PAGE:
and its uses , chemistry of arts and man
ufactures , agriculture , the human body
and laws of health , anthropology , the
history of art and architecture , to give
students not only clear ideas of the pro
gress of science and its practical appli
cations , but also of Up fundamental
principles. j ,
Fourth. By co-operation .with Ameri
can colleges and other institutions of
learning to supplement tjioir educa
tional advantages by university exten
sion courses , occupying QPO or two
terms , Upon Buch subjects as are not
fully provided for in tli9r } regular cur
riculum , i j
Fifth. By alllliation jwitji public li
braries , mechanics' ineti.tutps , lyceums ,
labor unions , guilds , , Yu.ung Men's
Christian associations , local circles of
the C. L. S. C. , or other/ literary and
scientific clubs , to meet thoipeouliar so
cial and educational ncodsjof different
communities. j ,
Sixth. By the organization of the
most jntolligont and progressive forces
in American towns to promote the
higher education of the American pee
ple. By the stimulation of local en
deavor and the spirit of solf-holp to
bring existing local agencies for popu
lar instruction to higher ollicioncy. By
well-directed courses of unlvorsfty-ox-
tonbion lectures to specialize popular
.interest along certain great lines of in
quiry , nnd thus not only to encourage
systematic reading , but also to give
point nnd method to the UBO of public
The attainment of these ends is to bo
reached by a sort of traveling college.
Candidates for itinerant lecturships are
to bo appointed by the central commit
tee upon nomination by the heads of
the various departments. They will
deliver lectures to the local organiza
tions which select tlio courses desired ,
Each course will consist of twelve
weekly lectures , occupying ixboul nn
hour each. Those are to bo preceded
or followed by a clnes hold for about
throo-qimrtora of nn hour for these stu
dents who wish to become more famil
iar with the principles of the subject , or
to have their special dinicultlos ex
plained , but the teaching in the class is
to bo entirely conversational. A printed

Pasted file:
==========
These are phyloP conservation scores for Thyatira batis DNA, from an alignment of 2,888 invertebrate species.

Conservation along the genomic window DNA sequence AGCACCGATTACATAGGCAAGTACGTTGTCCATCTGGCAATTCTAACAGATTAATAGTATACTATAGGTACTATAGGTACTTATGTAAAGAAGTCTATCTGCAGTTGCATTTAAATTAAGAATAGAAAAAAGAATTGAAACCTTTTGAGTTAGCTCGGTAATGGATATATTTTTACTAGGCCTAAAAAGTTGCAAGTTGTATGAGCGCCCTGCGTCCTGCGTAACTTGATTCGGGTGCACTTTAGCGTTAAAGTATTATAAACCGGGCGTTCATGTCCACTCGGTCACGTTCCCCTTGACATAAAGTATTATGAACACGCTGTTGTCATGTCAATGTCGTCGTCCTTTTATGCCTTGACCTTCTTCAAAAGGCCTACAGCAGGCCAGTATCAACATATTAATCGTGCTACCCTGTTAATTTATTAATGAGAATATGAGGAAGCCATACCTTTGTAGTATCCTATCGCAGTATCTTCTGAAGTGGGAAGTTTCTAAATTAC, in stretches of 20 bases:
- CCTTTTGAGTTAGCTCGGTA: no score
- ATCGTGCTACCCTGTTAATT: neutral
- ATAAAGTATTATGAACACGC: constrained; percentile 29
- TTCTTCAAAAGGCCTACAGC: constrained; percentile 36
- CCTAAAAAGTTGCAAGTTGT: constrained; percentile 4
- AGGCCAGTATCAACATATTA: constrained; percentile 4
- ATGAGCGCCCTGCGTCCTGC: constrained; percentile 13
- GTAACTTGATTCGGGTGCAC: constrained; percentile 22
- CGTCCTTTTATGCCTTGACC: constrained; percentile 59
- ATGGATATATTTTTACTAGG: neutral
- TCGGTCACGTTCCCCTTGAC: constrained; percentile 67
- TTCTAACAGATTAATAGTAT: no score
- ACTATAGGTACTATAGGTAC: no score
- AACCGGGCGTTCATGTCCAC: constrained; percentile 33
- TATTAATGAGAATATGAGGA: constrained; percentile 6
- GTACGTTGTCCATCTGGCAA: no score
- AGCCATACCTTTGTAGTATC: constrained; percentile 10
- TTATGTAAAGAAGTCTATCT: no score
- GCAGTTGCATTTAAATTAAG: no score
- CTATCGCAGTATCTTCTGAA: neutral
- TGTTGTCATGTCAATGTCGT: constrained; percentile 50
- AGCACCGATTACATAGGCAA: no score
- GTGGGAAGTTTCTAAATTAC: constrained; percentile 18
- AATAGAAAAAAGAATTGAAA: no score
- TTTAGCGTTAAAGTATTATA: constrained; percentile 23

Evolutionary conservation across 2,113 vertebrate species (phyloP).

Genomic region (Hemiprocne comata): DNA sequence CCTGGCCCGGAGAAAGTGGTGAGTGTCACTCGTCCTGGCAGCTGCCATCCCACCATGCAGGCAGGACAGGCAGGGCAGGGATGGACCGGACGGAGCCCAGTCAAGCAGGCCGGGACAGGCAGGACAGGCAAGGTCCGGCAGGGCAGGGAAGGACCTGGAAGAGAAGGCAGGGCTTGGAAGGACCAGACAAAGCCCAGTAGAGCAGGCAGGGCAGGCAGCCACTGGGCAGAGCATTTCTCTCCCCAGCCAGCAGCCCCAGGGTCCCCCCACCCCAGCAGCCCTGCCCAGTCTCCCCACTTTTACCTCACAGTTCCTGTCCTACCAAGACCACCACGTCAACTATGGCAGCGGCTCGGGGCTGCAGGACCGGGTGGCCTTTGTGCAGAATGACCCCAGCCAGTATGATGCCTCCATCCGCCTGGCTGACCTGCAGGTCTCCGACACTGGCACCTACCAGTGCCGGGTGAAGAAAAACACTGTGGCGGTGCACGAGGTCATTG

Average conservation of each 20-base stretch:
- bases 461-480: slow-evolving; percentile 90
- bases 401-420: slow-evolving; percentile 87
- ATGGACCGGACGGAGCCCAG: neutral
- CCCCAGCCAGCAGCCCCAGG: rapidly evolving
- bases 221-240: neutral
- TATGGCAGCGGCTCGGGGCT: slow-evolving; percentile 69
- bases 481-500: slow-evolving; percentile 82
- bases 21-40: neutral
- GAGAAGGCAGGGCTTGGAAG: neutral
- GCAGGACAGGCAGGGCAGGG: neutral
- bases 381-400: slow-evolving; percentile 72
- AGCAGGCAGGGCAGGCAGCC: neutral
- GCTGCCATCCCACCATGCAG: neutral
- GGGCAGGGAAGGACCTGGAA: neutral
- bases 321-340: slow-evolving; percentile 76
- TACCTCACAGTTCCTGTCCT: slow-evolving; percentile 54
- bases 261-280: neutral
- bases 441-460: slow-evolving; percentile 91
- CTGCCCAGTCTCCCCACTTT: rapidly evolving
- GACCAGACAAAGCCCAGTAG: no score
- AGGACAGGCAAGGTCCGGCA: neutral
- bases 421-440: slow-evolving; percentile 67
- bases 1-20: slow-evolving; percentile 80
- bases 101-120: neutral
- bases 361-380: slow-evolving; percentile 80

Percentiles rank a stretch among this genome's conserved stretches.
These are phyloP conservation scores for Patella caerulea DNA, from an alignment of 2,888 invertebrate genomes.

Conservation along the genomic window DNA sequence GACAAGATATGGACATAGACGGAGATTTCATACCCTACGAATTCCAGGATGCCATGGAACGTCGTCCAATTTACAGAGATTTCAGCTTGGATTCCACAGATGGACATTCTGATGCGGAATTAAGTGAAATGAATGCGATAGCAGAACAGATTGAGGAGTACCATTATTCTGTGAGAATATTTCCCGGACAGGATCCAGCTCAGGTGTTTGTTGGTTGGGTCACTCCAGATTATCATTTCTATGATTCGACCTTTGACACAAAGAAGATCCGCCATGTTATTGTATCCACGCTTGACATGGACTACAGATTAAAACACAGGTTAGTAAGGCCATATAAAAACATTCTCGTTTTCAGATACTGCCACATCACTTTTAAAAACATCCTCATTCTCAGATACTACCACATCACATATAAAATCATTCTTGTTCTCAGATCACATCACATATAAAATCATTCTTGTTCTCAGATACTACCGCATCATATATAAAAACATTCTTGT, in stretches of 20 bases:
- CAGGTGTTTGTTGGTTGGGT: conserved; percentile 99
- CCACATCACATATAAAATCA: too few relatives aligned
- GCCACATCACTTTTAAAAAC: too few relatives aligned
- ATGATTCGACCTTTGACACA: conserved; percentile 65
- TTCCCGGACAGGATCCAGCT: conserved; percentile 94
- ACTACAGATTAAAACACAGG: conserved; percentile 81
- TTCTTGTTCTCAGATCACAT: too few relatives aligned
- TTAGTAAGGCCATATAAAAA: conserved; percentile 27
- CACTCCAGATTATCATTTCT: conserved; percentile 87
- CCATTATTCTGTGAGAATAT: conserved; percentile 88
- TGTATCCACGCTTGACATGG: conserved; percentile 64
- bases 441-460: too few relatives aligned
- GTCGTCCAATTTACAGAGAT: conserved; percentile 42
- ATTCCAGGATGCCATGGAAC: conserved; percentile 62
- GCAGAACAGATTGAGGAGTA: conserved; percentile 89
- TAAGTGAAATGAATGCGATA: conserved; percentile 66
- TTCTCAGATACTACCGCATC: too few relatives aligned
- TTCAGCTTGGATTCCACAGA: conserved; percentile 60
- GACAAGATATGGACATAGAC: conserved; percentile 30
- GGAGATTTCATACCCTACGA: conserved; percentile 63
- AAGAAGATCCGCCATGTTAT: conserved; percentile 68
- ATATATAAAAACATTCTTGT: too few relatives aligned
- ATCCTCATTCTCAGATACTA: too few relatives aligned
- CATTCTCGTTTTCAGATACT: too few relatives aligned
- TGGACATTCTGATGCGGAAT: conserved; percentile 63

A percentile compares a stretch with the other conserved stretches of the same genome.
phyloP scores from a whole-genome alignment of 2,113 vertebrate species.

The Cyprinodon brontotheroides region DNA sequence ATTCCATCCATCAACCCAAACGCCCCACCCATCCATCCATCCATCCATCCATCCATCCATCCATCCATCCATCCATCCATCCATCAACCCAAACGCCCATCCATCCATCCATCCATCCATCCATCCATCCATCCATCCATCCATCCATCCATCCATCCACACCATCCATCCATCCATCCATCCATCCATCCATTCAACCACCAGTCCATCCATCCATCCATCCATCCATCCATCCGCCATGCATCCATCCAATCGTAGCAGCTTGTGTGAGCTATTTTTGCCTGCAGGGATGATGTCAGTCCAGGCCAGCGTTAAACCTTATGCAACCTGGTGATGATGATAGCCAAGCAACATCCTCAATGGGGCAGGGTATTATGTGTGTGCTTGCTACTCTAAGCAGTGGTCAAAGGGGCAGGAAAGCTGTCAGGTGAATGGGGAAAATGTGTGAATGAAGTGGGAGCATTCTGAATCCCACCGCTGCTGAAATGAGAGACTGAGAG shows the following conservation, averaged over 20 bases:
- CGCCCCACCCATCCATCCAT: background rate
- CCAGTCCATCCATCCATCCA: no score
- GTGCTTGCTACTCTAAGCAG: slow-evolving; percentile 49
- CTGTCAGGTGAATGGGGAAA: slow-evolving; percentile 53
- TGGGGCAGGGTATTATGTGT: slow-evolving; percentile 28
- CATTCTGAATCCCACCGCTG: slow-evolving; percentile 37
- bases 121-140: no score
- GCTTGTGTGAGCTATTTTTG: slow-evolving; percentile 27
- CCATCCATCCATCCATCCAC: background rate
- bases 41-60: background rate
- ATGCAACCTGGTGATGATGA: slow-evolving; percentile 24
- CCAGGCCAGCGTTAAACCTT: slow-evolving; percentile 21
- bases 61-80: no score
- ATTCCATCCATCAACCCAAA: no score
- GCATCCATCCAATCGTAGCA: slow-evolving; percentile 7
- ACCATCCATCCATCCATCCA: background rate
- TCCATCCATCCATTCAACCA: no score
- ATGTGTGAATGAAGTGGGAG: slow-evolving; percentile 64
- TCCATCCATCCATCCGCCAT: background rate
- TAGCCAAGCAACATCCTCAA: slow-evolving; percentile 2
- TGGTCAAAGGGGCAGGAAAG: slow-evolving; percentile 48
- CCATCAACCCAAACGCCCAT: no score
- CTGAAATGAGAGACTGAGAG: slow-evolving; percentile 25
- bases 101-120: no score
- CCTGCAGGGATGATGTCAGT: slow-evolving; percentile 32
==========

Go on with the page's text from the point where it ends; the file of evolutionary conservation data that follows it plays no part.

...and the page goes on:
syllabus of onch lecture is to bo fur
nished , nnd also questions upon it
which may bo nnsworod at homo nnd
submitted to the lecturer for correction
nnd comment. These who attend regu
larly nnd who have performed the re
quired number of weekly exorcises mny
take a written examination on the com
pletion of the course. Pnss-cortlflcatos
are to bo accepted by the Chnutauqua
College of Liberal Arts ns counting to
ward gtaduation for a degree in any
particular school that the student nviy
have entered. It is desirable that the
work bo performed in connection with
attendance on the summer school nt
Chautauqua , which has proved so bene
ficial during the last few yoars.
Any town which Is prepared to fur
nish an audience nnd to guarantee the
payment for a coin-so of twelve lectures
may designate tiny subject offered by
the university extension committee.
Local expenses must bo defrayed by the
local committee. The charge for the
lectures Is $350. This amount can ot
course bo made up by the sale of tickets ,
and certainly when divided among a fair
nurnbor of attendant students would
bo exceedingly low for a first
class education in any one branch.
The expectation is also expressed that
a system of traveling libraries in con
nection with the local lectures may bo
organized. These would comprise books
treating only the technicalities of the
subject and would servo to supplement
the lo'cal public and private collections.
This plan , of-courso , is nomono.y mak
ing scheme and is to result in nothing
moro substantial than satisfaction and
glory to its originators. But , incident
ally. It will open the Hold for a great
addition to the visible supply of
college professors and it will enable